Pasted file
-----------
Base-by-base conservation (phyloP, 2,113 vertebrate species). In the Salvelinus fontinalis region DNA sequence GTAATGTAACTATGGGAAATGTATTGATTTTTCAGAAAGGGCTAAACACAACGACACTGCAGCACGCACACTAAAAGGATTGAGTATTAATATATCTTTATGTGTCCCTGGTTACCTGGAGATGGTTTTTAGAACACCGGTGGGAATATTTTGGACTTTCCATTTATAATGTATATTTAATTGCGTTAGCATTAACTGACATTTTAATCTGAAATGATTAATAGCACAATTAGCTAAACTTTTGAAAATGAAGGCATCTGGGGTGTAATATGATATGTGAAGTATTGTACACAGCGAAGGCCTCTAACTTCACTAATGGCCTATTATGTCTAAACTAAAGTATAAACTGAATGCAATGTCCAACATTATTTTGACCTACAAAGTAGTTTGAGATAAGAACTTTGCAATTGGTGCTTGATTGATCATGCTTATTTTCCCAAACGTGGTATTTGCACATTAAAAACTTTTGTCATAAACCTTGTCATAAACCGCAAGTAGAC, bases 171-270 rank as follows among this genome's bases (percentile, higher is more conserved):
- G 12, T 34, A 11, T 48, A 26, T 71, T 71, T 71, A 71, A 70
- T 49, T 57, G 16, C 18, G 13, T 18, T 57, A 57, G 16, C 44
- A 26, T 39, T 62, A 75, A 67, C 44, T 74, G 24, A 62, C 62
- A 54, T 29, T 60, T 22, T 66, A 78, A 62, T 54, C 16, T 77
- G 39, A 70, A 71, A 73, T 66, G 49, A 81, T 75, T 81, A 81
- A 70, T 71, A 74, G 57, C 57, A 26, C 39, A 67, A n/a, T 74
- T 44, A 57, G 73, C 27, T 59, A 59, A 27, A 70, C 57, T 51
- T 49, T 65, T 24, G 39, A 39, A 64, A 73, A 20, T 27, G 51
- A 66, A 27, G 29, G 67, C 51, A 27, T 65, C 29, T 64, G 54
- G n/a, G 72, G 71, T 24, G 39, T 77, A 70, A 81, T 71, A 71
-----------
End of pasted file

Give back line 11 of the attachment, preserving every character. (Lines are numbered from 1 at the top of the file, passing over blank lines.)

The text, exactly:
- G n/a, G 72, G 71, T 24, G 39, T 77, A 70, A 81, T 71, A 71